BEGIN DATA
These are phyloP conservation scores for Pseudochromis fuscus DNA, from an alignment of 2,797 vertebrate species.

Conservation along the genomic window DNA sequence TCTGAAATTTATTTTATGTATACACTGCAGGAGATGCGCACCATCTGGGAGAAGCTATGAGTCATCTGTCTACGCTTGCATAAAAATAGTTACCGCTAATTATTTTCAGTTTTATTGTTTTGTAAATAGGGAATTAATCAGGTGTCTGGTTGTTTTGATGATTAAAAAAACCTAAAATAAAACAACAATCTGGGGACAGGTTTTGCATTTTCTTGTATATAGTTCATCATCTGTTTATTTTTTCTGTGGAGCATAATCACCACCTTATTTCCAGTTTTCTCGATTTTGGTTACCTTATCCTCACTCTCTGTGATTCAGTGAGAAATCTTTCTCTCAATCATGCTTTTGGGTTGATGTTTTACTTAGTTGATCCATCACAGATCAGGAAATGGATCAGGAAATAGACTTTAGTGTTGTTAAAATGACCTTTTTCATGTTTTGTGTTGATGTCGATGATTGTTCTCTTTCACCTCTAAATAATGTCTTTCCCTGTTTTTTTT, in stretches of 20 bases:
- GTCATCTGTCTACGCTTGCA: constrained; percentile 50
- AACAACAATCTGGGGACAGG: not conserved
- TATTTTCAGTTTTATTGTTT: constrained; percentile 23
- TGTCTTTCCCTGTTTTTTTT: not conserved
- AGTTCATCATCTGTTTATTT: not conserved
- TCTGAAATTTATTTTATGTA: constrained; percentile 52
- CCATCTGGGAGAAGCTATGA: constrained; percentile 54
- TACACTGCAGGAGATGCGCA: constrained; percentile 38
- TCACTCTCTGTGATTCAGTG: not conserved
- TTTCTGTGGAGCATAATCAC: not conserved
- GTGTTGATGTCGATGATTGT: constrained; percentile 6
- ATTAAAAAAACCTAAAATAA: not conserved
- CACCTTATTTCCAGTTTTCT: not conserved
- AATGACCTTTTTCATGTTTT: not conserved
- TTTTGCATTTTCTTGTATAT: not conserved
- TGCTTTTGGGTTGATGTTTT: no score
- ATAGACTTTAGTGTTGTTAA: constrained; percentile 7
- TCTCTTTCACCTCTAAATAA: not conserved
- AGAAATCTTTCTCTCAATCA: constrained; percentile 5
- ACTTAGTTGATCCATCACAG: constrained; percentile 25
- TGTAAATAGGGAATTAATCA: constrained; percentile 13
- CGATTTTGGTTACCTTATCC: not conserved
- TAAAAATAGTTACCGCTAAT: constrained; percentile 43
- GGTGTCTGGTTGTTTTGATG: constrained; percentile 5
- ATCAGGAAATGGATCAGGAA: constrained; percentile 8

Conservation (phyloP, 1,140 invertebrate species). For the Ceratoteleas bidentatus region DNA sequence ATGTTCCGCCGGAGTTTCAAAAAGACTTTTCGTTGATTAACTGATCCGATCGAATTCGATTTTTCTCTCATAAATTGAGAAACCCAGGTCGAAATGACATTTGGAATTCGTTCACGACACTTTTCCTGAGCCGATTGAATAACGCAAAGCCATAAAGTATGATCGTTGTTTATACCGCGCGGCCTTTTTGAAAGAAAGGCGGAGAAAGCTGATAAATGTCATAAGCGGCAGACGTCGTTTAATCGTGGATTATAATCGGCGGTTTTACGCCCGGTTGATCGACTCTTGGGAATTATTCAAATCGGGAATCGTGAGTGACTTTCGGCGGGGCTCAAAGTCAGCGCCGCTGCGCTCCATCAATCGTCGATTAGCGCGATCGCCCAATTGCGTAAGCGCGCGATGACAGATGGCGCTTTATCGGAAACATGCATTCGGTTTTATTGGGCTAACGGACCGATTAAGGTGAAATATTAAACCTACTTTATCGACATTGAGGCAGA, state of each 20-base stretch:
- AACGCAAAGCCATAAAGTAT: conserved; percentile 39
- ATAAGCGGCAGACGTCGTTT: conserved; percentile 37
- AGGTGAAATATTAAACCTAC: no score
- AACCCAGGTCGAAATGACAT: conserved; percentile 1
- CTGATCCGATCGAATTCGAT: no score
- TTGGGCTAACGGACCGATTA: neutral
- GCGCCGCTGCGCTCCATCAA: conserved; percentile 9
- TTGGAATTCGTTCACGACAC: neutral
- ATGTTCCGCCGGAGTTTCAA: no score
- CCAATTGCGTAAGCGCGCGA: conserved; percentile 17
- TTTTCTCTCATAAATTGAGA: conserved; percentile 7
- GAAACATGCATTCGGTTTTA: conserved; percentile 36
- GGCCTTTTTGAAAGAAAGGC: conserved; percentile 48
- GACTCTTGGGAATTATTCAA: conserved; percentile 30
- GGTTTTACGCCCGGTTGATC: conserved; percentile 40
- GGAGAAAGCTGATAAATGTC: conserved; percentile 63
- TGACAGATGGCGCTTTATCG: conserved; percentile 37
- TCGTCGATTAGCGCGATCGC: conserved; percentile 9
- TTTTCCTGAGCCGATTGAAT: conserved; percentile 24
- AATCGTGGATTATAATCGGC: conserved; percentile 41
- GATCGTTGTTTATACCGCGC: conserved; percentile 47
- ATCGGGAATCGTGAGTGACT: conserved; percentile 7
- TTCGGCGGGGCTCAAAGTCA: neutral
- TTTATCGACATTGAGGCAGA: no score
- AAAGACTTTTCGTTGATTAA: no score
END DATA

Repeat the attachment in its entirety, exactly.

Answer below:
These are phyloP conservation scores for Pseudochromis fuscus DNA, from an alignment of 2,797 vertebrate species.

Conservation along the genomic window DNA sequence TCTGAAATTTATTTTATGTATACACTGCAGGAGATGCGCACCATCTGGGAGAAGCTATGAGTCATCTGTCTACGCTTGCATAAAAATAGTTACCGCTAATTATTTTCAGTTTTATTGTTTTGTAAATAGGGAATTAATCAGGTGTCTGGTTGTTTTGATGATTAAAAAAACCTAAAATAAAACAACAATCTGGGGACAGGTTTTGCATTTTCTTGTATATAGTTCATCATCTGTTTATTTTTTCTGTGGAGCATAATCACCACCTTATTTCCAGTTTTCTCGATTTTGGTTACCTTATCCTCACTCTCTGTGATTCAGTGAGAAATCTTTCTCTCAATCATGCTTTTGGGTTGATGTTTTACTTAGTTGATCCATCACAGATCAGGAAATGGATCAGGAAATAGACTTTAGTGTTGTTAAAATGACCTTTTTCATGTTTTGTGTTGATGTCGATGATTGTTCTCTTTCACCTCTAAATAATGTCTTTCCCTGTTTTTTTT, in stretches of 20 bases:
- GTCATCTGTCTACGCTTGCA: constrained; percentile 50
- AACAACAATCTGGGGACAGG: not conserved
- TATTTTCAGTTTTATTGTTT: constrained; percentile 23
- TGTCTTTCCCTGTTTTTTTT: not conserved
- AGTTCATCATCTGTTTATTT: not conserved
- TCTGAAATTTATTTTATGTA: constrained; percentile 52
- CCATCTGGGAGAAGCTATGA: constrained; percentile 54
- TACACTGCAGGAGATGCGCA: constrained; percentile 38
- TCACTCTCTGTGATTCAGTG: not conserved
- TTTCTGTGGAGCATAATCAC: not conserved
- GTGTTGATGTCGATGATTGT: constrained; percentile 6
- ATTAAAAAAACCTAAAATAA: not conserved
- CACCTTATTTCCAGTTTTCT: not conserved
- AATGACCTTTTTCATGTTTT: not conserved
- TTTTGCATTTTCTTGTATAT: not conserved
- TGCTTTTGGGTTGATGTTTT: no score
- ATAGACTTTAGTGTTGTTAA: constrained; percentile 7
- TCTCTTTCACCTCTAAATAA: not conserved
- AGAAATCTTTCTCTCAATCA: constrained; percentile 5
- ACTTAGTTGATCCATCACAG: constrained; percentile 25
- TGTAAATAGGGAATTAATCA: constrained; percentile 13
- CGATTTTGGTTACCTTATCC: not conserved
- TAAAAATAGTTACCGCTAAT: constrained; percentile 43
- GGTGTCTGGTTGTTTTGATG: constrained; percentile 5
- ATCAGGAAATGGATCAGGAA: constrained; percentile 8

Conservation (phyloP, 1,140 invertebrate species). For the Ceratoteleas bidentatus region DNA sequence ATGTTCCGCCGGAGTTTCAAAAAGACTTTTCGTTGATTAACTGATCCGATCGAATTCGATTTTTCTCTCATAAATTGAGAAACCCAGGTCGAAATGACATTTGGAATTCGTTCACGACACTTTTCCTGAGCCGATTGAATAACGCAAAGCCATAAAGTATGATCGTTGTTTATACCGCGCGGCCTTTTTGAAAGAAAGGCGGAGAAAGCTGATAAATGTCATAAGCGGCAGACGTCGTTTAATCGTGGATTATAATCGGCGGTTTTACGCCCGGTTGATCGACTCTTGGGAATTATTCAAATCGGGAATCGTGAGTGACTTTCGGCGGGGCTCAAAGTCAGCGCCGCTGCGCTCCATCAATCGTCGATTAGCGCGATCGCCCAATTGCGTAAGCGCGCGATGACAGATGGCGCTTTATCGGAAACATGCATTCGGTTTTATTGGGCTAACGGACCGATTAAGGTGAAATATTAAACCTACTTTATCGACATTGAGGCAGA, state of each 20-base stretch:
- AACGCAAAGCCATAAAGTAT: conserved; percentile 39
- ATAAGCGGCAGACGTCGTTT: conserved; percentile 37
- AGGTGAAATATTAAACCTAC: no score
- AACCCAGGTCGAAATGACAT: conserved; percentile 1
- CTGATCCGATCGAATTCGAT: no score
- TTGGGCTAACGGACCGATTA: neutral
- GCGCCGCTGCGCTCCATCAA: conserved; percentile 9
- TTGGAATTCGTTCACGACAC: neutral
- ATGTTCCGCCGGAGTTTCAA: no score
- CCAATTGCGTAAGCGCGCGA: conserved; percentile 17
- TTTTCTCTCATAAATTGAGA: conserved; percentile 7
- GAAACATGCATTCGGTTTTA: conserved; percentile 36
- GGCCTTTTTGAAAGAAAGGC: conserved; percentile 48
- GACTCTTGGGAATTATTCAA: conserved; percentile 30
- GGTTTTACGCCCGGTTGATC: conserved; percentile 40
- GGAGAAAGCTGATAAATGTC: conserved; percentile 63
- TGACAGATGGCGCTTTATCG: conserved; percentile 37
- TCGTCGATTAGCGCGATCGC: conserved; percentile 9
- TTTTCCTGAGCCGATTGAAT: conserved; percentile 24
- AATCGTGGATTATAATCGGC: conserved; percentile 41
- GATCGTTGTTTATACCGCGC: conserved; percentile 47
- ATCGGGAATCGTGAGTGACT: conserved; percentile 7
- TTCGGCGGGGCTCAAAGTCA: neutral
- TTTATCGACATTGAGGCAGA: no score
- AAAGACTTTTCGTTGATTAA: no score